In its favour is normally mentioned that the standard has been already approved by Ecma International, but those using that information as supportive to the standard forget to mention that the European Computer Manufacturers Association changed its name to Ecma International (with Ecma being now a name without further meaning) when it became a private association of which Microsoft is member, and that it approved the OOXML as standards through its technical committee 45, which is co-chaired by Mr J. Paoli and Mrs. I. Valet-Harper, both employees of Microsoft. A further blow to Microsoft’s standardisation drive was given by the US Department of Defence that made reference to the potential problems associated with the OOXML standard, as

  1. Binary information in the standard that would lead to security concerns
  2. The referencing of unexplained backward compatibility modes that might pose a problem for third party implementers
  3. The use of proprietary file formats within the open standard appear to cause potential intellectual property ownership concerns

Notwithstanding those concerns, there seem to be national standardisation institutions that are willing to give the green light to the OOXML, especially if there are substantial piles of “green bills” on (or under) the table for those voting.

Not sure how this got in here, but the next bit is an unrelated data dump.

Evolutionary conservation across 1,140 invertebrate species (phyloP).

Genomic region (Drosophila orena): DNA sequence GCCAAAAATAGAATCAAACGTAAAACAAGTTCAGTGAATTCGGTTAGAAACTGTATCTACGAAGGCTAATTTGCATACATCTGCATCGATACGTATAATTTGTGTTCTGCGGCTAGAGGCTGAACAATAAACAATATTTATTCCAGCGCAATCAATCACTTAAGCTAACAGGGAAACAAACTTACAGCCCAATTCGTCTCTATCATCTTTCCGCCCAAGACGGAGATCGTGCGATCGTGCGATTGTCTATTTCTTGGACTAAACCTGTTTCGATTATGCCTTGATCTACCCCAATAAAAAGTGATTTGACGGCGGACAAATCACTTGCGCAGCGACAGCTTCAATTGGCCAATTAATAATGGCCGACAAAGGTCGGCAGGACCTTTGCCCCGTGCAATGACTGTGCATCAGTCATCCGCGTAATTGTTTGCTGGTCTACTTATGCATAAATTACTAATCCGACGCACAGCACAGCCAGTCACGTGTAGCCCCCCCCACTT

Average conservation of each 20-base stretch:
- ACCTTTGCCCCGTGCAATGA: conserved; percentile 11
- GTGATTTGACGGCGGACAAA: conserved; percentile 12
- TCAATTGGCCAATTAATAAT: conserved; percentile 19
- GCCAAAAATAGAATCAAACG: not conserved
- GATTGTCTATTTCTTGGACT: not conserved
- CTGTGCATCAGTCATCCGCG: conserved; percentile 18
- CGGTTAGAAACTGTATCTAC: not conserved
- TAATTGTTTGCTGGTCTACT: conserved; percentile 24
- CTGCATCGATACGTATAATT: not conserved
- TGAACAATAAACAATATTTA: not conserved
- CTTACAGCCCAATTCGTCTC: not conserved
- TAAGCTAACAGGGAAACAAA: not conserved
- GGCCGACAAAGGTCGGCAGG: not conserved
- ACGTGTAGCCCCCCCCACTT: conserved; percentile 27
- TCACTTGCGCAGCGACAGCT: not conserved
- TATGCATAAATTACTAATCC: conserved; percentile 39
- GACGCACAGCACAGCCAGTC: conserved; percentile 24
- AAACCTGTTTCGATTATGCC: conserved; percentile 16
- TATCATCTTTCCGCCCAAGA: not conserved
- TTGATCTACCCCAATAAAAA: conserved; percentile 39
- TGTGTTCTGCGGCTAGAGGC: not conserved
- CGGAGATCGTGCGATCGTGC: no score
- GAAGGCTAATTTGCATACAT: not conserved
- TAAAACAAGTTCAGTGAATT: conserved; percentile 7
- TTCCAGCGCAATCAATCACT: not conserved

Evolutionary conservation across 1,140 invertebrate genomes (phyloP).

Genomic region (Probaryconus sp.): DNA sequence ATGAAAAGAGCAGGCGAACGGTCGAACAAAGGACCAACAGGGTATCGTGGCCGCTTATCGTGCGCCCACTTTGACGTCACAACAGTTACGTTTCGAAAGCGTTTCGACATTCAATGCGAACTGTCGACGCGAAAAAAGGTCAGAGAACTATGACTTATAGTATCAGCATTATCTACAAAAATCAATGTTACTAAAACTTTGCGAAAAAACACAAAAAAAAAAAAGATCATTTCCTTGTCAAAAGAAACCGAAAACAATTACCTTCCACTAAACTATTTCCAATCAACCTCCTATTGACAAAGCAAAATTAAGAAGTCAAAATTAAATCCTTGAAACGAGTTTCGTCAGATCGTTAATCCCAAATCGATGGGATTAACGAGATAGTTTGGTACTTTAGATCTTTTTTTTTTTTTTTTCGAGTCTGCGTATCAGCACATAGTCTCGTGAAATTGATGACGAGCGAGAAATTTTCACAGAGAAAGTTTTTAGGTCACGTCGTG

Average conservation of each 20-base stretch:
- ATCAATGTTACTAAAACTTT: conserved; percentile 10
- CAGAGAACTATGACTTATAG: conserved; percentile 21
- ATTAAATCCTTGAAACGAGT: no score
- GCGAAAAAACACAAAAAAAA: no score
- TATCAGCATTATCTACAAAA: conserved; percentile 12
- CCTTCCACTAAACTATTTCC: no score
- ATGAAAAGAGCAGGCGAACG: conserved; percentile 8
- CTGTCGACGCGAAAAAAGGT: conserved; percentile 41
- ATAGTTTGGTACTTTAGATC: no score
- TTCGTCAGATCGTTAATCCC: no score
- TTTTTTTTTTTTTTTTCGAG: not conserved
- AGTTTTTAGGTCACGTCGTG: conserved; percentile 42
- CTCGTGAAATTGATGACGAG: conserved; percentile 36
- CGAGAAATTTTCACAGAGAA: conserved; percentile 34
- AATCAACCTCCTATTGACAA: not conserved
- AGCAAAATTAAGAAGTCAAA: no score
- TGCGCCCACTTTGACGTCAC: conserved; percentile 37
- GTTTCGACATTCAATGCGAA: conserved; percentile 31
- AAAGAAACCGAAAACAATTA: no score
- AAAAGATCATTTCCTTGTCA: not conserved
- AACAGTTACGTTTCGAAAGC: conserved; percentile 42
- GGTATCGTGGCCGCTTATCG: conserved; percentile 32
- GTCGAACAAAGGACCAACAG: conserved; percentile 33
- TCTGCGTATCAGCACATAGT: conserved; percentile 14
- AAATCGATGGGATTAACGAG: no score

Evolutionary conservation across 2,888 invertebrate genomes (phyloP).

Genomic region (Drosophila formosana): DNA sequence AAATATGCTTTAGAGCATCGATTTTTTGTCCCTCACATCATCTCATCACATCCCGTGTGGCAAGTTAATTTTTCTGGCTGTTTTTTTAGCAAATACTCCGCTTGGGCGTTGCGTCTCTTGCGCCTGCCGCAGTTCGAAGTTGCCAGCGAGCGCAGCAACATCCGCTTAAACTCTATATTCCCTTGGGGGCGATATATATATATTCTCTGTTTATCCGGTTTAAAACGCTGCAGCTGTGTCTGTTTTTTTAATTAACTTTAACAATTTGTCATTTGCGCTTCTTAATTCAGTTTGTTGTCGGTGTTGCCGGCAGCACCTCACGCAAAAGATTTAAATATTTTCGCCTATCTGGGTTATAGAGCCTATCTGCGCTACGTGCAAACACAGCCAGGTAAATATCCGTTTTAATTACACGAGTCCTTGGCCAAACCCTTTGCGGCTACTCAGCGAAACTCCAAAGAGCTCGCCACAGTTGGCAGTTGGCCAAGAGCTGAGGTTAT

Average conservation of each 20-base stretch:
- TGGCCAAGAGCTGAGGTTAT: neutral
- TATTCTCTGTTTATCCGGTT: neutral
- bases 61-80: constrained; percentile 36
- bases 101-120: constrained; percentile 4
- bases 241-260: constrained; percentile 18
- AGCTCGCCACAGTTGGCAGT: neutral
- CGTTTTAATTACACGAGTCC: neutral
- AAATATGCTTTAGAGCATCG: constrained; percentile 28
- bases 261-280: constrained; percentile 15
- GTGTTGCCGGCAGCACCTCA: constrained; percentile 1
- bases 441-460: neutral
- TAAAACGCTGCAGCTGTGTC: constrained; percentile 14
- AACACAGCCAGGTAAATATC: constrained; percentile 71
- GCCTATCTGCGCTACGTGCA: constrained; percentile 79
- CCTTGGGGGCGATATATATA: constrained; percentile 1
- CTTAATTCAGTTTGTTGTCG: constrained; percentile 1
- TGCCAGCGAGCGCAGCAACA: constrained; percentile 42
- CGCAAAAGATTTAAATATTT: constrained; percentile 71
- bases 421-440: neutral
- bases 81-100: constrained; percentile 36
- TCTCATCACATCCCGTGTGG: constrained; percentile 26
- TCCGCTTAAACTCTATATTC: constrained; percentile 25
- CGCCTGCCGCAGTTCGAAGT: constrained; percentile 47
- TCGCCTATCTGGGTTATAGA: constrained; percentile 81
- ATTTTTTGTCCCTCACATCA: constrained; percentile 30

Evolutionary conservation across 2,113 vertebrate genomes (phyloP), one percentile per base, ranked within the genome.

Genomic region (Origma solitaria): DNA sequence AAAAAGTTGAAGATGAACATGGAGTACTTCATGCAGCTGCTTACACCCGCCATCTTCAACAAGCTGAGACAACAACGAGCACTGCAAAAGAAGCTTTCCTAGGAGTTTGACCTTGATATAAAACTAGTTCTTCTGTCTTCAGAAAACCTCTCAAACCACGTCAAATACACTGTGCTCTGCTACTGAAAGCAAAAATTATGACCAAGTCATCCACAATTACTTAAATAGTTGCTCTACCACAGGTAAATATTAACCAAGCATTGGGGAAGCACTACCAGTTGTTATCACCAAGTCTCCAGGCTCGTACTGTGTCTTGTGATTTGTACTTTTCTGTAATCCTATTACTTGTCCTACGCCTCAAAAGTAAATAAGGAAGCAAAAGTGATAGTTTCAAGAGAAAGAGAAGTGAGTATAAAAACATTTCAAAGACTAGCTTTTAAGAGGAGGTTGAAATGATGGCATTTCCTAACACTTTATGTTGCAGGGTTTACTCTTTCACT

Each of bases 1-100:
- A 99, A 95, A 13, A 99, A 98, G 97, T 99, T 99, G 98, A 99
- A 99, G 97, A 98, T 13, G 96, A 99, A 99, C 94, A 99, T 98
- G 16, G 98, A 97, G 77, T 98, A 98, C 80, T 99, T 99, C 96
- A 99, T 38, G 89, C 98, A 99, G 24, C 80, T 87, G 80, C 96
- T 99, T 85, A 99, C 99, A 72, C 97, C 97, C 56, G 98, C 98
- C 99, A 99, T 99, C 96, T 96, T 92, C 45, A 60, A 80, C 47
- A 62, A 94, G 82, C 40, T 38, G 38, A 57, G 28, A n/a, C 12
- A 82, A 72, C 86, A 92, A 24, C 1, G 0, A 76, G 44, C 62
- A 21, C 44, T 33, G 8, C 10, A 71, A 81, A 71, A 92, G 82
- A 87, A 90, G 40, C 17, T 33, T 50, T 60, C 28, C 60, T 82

The blogosphere is red-hot about the Swedish Standards Institute (SIS) vote on the OOXML approval (what they are actually voting is what would be the country’s vote in ISO) and what entitles for both Microsoft and the Swedish. It appears that Microsoft was going to loose the vote when suddenly a group of companies that had never shown any concerns about the standards (before voting these type of things there are months of analysis of the format) or actually shown up at all, decided to show up, pay the little less than U$S2,500 membership fee and vote in favour of the standardisation of the Microsoft’s OOXML. As you may have already imagined, most of these suddenly-concerned companies are Microsoft partners, and in order to avoid any accusation of resembling Oliver Stone here you have the list of those joining at the last moment:

  • Camako Data AB (Microsoft Gold Certified Partner),
  • Connecta AB (Microsoft Gold Certified Partner),
  • Cornerstone Sweden AB (Microsoft Gold Certified Partner),
  • Cybernetics (Microsoft Gold Certified Partner),
  • Emric AB,
  • Exor AB (Microsoft Certified Partner),
  • Fishbone Systems AB (Microsoft Gold Certified Partner),
  • Formpipe Software (Microsoft Gold Certified Partner),
  • FS System AB,
  • Google (which joined at last moment to vote against the standardisation and it has been heavily involved in the process at global scale),
  • HP (Microsoft Gold Certified Partner),
  • IBizkit AB (Microsoft Certified Partner),
  • IDE N├Ątverkskonsulterna (Microsoft Gold Certified Partner),
  • IT-Vision AB, Know IT (Microsoft Gold Certified Partner),
  • Modul1 (Microsoft Gold Certified Partner),
  • Nordic Station AB (Microsoft Certified Partner),
  • ReadSoft AB (Microsoft Certified Partner),
  • Sogeti (Microsoft Gold Certified Partner),
  • Solid Park AB (Microsoft Gold Certified Partner),
  • SourceTech AB,
  • Strand Interconnect AB (Microsoft Gold Certified Partner) and
  • TietoEnator (Microsoft Gold Certified Partner).

The result, as expected, was 25 yes, 6 no and 3 abstentions. Well, information technology and software came to revolutionize and change everything, even the form and place where is conducted the oldest profession in the world…